Kyle Pearce: Super cool. Super cool. We are learning so much here and it's great. I know Jon and I always reflect when we're thinking about the things... And again, like you had already said it earlier, we went through... And we talk about this all the time on the podcast, how we went through 10 years of teaching sort of trying and failing, trying and failing. Oh, there was a success, we're not sure why. Okay, we're going to try to replicate that tomorrow. Oh, failed again, failed again. And you do this for so long. And then, Jon and I have spent so much time trying to kind of take all of these ideas... And we'll call it our own research with our own experiences, and trying to find these commonalities. And we always love it when we're chatting with people who bring us new ways to kind of think about things, and why they're working.
So, you've been super helpful for us to just try to have another reason why some of these strategies are helpful, and why some other strategies may not be so helpful. I'm wondering here... We're looking at the time, we don't want to keep you all night long.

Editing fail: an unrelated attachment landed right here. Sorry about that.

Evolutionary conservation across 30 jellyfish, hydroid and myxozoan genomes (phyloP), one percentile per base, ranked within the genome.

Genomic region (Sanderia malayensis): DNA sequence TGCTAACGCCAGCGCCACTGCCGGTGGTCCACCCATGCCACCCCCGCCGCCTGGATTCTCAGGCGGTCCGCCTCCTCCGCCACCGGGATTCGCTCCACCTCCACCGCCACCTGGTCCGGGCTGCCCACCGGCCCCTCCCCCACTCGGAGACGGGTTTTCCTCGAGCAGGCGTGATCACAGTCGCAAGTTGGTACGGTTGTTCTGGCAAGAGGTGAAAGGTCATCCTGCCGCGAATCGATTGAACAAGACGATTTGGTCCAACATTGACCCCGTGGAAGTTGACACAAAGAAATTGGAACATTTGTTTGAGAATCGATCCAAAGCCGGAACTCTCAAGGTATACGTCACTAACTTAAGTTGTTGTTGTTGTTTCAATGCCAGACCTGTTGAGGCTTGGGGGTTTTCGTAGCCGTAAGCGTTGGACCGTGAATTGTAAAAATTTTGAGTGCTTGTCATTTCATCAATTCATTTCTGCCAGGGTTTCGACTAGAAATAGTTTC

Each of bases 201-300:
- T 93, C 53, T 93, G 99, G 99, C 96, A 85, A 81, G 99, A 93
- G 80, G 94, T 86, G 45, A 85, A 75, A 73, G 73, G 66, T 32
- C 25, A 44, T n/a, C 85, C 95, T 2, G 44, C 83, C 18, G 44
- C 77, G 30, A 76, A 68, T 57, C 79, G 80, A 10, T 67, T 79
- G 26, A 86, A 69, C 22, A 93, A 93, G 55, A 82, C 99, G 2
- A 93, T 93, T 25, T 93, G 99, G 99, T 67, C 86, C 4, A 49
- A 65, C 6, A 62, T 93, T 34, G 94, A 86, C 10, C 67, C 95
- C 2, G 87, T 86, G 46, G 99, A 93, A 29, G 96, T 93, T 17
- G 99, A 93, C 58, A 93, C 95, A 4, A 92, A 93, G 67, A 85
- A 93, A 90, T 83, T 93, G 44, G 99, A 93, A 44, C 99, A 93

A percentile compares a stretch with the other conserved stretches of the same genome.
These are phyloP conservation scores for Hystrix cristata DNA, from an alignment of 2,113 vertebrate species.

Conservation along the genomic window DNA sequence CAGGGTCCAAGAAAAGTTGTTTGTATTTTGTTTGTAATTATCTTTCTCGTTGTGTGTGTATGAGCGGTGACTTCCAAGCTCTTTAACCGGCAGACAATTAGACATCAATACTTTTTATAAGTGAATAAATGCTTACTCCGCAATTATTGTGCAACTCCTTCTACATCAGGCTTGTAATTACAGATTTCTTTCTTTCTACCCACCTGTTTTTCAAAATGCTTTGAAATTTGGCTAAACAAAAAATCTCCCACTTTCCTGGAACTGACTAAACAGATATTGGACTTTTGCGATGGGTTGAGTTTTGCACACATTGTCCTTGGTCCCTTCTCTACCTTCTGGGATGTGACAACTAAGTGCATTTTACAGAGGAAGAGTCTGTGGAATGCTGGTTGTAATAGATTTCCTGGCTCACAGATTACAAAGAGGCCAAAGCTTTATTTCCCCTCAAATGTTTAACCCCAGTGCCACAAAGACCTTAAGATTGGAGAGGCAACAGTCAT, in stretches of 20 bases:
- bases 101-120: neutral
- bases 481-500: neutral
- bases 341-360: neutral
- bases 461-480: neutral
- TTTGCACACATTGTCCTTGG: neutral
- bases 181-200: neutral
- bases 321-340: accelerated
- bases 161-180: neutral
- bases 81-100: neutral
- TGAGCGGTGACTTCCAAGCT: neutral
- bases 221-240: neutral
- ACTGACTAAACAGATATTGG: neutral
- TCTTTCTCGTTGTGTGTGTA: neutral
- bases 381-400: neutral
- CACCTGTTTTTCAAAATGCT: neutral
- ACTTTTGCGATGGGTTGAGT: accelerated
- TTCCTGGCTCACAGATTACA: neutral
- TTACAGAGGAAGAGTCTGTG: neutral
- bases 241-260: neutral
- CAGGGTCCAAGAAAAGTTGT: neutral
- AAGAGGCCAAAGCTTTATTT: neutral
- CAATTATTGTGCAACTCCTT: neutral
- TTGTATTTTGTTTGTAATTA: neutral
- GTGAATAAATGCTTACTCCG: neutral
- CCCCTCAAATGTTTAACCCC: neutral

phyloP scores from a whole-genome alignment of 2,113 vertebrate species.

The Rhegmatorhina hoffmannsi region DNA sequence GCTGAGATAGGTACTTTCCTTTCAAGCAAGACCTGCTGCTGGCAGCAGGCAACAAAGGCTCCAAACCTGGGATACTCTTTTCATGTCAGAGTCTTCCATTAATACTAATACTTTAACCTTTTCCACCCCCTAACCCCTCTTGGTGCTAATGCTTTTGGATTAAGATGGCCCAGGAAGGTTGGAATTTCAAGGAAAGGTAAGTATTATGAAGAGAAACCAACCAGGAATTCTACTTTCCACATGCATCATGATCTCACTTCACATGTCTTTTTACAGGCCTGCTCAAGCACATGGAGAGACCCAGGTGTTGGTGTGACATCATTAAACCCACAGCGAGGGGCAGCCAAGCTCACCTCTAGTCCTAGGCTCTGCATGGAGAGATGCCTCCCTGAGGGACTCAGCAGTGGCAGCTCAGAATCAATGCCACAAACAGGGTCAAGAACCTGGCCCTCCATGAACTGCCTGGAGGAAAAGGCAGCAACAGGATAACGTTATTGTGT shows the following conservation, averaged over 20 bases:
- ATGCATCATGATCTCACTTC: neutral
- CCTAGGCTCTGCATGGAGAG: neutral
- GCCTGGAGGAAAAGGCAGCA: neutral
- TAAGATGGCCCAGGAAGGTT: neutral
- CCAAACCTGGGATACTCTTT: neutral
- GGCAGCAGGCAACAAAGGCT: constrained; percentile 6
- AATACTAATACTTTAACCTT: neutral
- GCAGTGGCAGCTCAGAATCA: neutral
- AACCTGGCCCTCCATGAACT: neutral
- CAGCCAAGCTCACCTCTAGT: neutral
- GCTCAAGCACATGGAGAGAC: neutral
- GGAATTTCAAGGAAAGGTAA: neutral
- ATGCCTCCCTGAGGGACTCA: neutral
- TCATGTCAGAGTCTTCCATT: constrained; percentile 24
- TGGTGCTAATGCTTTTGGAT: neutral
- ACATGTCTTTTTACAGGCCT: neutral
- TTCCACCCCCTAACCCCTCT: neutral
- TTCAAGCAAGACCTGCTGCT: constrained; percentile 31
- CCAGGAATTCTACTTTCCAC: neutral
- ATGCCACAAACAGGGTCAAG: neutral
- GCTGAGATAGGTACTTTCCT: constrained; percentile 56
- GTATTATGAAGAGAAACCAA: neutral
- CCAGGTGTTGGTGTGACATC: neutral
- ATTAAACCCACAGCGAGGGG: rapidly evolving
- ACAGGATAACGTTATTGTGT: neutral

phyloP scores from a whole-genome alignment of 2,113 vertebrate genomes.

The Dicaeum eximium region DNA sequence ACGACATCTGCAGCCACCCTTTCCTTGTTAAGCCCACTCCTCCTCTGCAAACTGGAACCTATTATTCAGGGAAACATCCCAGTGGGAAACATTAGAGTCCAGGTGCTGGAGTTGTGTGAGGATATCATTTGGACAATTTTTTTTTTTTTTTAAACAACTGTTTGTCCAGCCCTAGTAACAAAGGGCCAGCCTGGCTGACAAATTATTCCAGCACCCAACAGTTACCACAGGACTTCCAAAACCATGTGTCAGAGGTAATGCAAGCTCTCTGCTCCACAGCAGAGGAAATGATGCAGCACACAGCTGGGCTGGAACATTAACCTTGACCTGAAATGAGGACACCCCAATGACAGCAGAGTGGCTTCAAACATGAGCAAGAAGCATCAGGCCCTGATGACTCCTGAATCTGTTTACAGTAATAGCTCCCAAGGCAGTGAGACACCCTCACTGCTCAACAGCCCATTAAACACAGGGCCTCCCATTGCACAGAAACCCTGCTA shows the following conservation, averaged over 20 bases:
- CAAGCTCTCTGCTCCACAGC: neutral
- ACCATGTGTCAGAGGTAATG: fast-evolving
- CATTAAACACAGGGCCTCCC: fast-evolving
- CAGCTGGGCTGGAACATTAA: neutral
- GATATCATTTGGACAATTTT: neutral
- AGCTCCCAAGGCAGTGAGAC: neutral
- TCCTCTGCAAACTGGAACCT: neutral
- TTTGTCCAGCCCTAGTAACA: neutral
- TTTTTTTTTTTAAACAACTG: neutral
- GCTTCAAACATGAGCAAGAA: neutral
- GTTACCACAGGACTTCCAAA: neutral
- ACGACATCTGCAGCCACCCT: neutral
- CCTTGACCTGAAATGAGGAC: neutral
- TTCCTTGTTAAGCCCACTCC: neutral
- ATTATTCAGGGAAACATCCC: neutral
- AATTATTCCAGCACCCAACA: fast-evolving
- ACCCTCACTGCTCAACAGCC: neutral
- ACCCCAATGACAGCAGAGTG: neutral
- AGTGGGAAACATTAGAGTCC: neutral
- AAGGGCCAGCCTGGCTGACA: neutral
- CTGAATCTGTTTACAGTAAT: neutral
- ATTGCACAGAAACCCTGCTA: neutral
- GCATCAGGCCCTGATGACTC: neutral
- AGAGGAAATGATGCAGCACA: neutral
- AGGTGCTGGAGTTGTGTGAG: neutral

Liesl McConchie: I could talk all night long. This is so fun crosstalk.
Kyle Pearce: Yeah. I know, us too, us too. My wife's always like, "You guys talk way too long on that podcast." But I'm wondering, if there was one last idea that we haven't gotten to... And I know I'm kind of putting you on the spot here, but if there was like one last piece of information you wanted to share with the world before we give you an opportunity to share where they can learn more about you, what might that be? If somebody is listening, they're leaning in, they're like, "Wow, this is really interesting stuff," what would it be a big takeaway that you'd want people to walk away with, and to think on a little bit more here as we get closer to the end today?